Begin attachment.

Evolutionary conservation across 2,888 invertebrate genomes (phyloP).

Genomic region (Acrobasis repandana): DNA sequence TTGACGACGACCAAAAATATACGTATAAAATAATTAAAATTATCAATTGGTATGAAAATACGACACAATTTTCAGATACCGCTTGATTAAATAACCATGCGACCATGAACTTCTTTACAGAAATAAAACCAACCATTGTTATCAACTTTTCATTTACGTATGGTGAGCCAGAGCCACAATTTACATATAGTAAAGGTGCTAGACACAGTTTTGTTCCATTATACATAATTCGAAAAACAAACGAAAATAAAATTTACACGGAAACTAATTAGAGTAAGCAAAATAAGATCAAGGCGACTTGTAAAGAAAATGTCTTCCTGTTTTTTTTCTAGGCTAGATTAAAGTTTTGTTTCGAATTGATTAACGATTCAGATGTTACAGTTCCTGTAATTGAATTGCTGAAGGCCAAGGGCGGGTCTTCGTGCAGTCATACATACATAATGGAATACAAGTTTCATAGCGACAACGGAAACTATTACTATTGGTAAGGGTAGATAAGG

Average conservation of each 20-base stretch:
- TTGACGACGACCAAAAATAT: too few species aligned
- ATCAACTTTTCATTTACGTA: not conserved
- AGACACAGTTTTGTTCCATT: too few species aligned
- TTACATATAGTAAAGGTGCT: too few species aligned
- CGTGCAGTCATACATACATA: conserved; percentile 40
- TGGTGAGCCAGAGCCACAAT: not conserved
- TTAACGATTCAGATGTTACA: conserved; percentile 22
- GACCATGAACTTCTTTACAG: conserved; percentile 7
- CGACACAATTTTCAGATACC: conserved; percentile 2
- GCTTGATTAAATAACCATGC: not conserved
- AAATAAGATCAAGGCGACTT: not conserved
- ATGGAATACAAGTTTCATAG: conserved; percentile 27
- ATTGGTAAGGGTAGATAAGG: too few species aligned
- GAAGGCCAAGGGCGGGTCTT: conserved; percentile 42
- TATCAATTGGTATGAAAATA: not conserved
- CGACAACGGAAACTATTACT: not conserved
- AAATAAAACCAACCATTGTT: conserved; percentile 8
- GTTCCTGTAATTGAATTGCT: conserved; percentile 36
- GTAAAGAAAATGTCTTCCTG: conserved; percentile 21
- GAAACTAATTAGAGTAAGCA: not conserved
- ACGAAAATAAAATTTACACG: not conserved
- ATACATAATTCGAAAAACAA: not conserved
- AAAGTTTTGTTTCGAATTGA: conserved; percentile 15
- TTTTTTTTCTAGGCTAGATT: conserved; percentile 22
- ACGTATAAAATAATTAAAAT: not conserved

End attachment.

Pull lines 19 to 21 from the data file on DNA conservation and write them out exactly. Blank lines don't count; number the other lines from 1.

- CGACAACGGAAACTATTACT: not conserved
- AAATAAAACCAACCATTGTT: conserved; percentile 8
- GTTCCTGTAATTGAATTGCT: conserved; percentile 36